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Melanie Grant Named Executive Director of RJC

She brings more than 20 years of experience in the watch and jewelry industry’s largest and most influential outlets.




Melanie Grant

(PRESS RELEASE) LONDON — The Responsible Jewellery Council (RJC), the world’s leading sustainability standard setting organization for the jewelry and watch industry, appointed Melanie Grant as its new executive director. A celebrated thinker, writer and curator, Grant brings more than 20 years of experience in the watch and jewelry industry’s biggest and most influential outlets. In addition to commissioning and editing luxury content, she brings significant leadership experience to the role.

Grant has been a journalist for over 20 years — having worked at The Times, The Financial Times, The Independent, The Guardian, The BBC and — until 2022 — The Economist, where she was luxury editor of 1843 Magazine, its lifestyle sister publication. She worked at The Economist for 16 years as jewelry editor and picture editor and took a sabbatical to write her first book on the jewel as art, entitled Coveted: Art and Innovation in High Jewelry, published by Phaidon in October 2020.  She has been on a mission for the last decade to dismantle boundaries between art forms so that jewelry is considered equal to fine art.

David Bouffard, chairman of the Board of the RJC said, “On behalf of the board, staff and all our members, I am proud to welcome Melanie as our new executive director.  She has a deep love and knowledge of jewelry and watches, and a uniquely creative skillset which is both industry and consumer facing.  I believe she will successfully take the RJC into a new era as we continue to deliver on our mission of continuous improvement in the integrity of the global jewelry and watch supply chain.”

Grant’s remit is to continue growing awareness among consumers, collectors, designers, brands and supply chain specialists in the important need to strengthen sustainable business practices in the watches and jewelry industry.  With nearly 1,700 members in 71 countries, RJC  has given her the responsibility of working closely with its board of directors, management team, staff and outside stakeholders to ensure the future growth of the RJC.  She intends to bring clarity and creativity to this complex and vitally important area of luxury.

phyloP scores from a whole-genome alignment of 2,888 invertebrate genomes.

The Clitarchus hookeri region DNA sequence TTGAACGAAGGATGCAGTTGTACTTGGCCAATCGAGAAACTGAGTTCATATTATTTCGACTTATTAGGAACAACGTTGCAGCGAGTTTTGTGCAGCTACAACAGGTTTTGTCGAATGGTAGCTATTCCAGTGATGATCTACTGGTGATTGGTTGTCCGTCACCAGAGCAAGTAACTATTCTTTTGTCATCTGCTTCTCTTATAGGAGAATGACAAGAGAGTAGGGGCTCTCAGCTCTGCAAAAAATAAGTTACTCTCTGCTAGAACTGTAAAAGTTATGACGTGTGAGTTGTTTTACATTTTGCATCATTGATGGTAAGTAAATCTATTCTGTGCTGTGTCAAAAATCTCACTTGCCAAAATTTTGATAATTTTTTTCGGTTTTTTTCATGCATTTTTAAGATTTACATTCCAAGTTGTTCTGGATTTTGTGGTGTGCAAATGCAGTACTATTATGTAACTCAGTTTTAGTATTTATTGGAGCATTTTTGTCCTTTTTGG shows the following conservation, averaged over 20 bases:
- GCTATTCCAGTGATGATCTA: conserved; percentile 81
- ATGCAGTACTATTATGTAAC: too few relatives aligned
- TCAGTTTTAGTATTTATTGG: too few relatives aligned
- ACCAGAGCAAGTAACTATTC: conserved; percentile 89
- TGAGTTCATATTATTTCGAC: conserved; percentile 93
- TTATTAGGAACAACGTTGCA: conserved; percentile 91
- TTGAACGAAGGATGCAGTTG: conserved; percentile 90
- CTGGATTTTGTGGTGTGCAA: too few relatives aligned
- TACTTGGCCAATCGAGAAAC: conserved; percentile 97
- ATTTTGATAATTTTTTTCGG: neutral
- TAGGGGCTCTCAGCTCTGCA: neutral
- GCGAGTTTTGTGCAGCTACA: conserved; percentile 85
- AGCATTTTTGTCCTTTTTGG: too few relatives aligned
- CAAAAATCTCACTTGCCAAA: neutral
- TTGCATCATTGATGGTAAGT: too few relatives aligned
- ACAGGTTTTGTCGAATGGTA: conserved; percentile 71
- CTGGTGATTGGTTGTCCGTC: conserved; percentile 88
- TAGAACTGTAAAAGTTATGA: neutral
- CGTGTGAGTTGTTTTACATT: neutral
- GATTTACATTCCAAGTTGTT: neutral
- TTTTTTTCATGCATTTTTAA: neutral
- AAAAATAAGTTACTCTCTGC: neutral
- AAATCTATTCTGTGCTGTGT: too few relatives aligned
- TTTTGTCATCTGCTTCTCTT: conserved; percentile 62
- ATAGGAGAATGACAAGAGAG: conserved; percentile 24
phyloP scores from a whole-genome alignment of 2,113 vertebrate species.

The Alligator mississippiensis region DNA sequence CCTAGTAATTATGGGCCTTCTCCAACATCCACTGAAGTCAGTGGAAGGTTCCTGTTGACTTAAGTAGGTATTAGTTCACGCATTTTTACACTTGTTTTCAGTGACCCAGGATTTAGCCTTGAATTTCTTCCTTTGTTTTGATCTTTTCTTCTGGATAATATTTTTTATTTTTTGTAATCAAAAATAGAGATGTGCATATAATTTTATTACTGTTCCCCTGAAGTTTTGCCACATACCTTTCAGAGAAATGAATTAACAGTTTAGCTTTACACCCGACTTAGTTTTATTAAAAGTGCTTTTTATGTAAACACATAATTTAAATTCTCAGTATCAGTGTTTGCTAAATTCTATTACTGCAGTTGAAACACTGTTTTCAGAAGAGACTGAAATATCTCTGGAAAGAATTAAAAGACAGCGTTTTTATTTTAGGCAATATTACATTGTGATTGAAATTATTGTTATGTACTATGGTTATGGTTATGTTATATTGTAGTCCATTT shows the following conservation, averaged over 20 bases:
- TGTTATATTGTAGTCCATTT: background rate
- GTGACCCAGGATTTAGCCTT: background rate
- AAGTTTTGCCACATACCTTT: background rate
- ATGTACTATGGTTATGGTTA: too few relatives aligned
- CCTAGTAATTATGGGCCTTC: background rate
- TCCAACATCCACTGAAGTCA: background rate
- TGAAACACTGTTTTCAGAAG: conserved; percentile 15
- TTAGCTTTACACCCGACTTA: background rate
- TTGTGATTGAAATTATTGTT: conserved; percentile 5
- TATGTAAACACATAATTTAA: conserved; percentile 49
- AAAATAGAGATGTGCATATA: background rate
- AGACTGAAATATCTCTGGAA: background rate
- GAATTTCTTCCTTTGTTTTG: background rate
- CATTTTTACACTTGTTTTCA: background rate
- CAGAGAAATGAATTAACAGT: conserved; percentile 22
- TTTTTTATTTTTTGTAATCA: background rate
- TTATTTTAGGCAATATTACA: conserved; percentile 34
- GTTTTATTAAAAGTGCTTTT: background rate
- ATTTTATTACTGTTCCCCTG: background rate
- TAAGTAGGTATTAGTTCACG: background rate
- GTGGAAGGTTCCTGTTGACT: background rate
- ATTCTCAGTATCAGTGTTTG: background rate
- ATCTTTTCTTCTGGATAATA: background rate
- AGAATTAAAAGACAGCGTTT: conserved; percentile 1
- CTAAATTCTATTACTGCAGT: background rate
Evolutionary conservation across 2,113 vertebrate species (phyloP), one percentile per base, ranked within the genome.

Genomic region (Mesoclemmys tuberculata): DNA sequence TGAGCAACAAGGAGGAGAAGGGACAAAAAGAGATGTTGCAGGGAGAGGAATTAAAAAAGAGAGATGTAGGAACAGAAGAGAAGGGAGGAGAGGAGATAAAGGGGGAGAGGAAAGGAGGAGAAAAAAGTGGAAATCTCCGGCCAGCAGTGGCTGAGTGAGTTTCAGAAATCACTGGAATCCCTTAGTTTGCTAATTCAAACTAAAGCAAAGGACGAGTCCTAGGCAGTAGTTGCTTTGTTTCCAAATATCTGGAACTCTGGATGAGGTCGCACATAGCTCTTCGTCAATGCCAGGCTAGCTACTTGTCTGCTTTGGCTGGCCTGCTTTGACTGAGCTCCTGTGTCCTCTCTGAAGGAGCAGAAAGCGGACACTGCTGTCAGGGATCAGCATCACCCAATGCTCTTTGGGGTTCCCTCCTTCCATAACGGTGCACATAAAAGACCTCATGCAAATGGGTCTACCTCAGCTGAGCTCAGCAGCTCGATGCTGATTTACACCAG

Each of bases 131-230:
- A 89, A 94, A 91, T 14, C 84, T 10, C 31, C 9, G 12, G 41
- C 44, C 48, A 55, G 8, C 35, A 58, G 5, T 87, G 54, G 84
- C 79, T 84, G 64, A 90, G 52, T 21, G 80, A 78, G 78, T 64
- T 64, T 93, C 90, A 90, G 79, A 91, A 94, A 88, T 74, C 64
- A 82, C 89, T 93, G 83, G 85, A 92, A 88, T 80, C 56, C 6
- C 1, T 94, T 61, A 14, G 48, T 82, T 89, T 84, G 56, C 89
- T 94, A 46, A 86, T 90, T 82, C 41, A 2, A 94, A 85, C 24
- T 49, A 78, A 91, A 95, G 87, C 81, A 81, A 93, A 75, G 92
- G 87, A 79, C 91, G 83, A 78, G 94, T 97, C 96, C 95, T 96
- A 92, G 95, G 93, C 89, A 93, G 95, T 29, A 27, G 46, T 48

“We are today with sustainability where we were with digital transformation 20 years ago.  Those who embraced it thrived but also gained new and younger clients,” Grant said.  “Those who dismissed it in many ways got left behind.  Sustainability is the greatest single issue facing watches and jewelry today, and I want to help everyone understand what they can do to be part of this movement.  I feel privileged to have been selected for this monumental task.”


In addition to her deep media background, Grant also has curated for Sotheby’s, TEFAF Maastricht and The Serpentine Galleries. She guest lectures at Central Saint Martin’s and The Royal College of Art; writes for Vogue, Vanity Fair, The Goldsmiths’ Company and The Natural Diamond Council; and speaks at The Science Museum, The British Museum, The MFA Boston and the Victoria and Albert Museum. She sits on the boards of New York Jewelry Week, The Black in Jewelry Coalition and The Copenhagen Commitment, an NGO dedicated to ethical transparency.

Founded in 2005 by 14 major industry  organizations, RJC certifications  today — through its Code of Practices — now cover more than half of  the world’s jewelry market.

Livia Firth MBE, co-founder and creative director of Eco Age and UN Leader of Change, said, “I’m excited and impressed by this appointment from the RJC.  Melanie has a strong, independent and inclusive voice, and she surely is a great fit for the important work the RJC does — and will have to continue doing — to bring substantive change to the jewelry and watches industry.”



This Third-Generation Jeweler Was Ready for Retirement. He Called Wilkerson

Retirement is never easy, especially when it means the end to a business that was founded in 1884. But for Laura and Sam Sipe, it was time to put their own needs first. They decided to close J.C. Sipe Jewelers, one of Indianapolis’ most trusted names in fine jewelry, and call Wilkerson. “Laura and I decided the conditions were right,” says Sam. Wilkerson handled every detail in their going-out-of-business sale, from marketing to manning the sales floor. “The main goal was to sell our existing inventory that’s all paid for and turn that into cash for our retirement,” says Sam. “It’s been very, very productive.” Would they recommend Wilkerson to other jewelers who want to enjoy their golden years? Absolutely! “Call Wilkerson,” says Laura. “They can help you achieve your goals so you’ll be able to move into retirement comfortably.”

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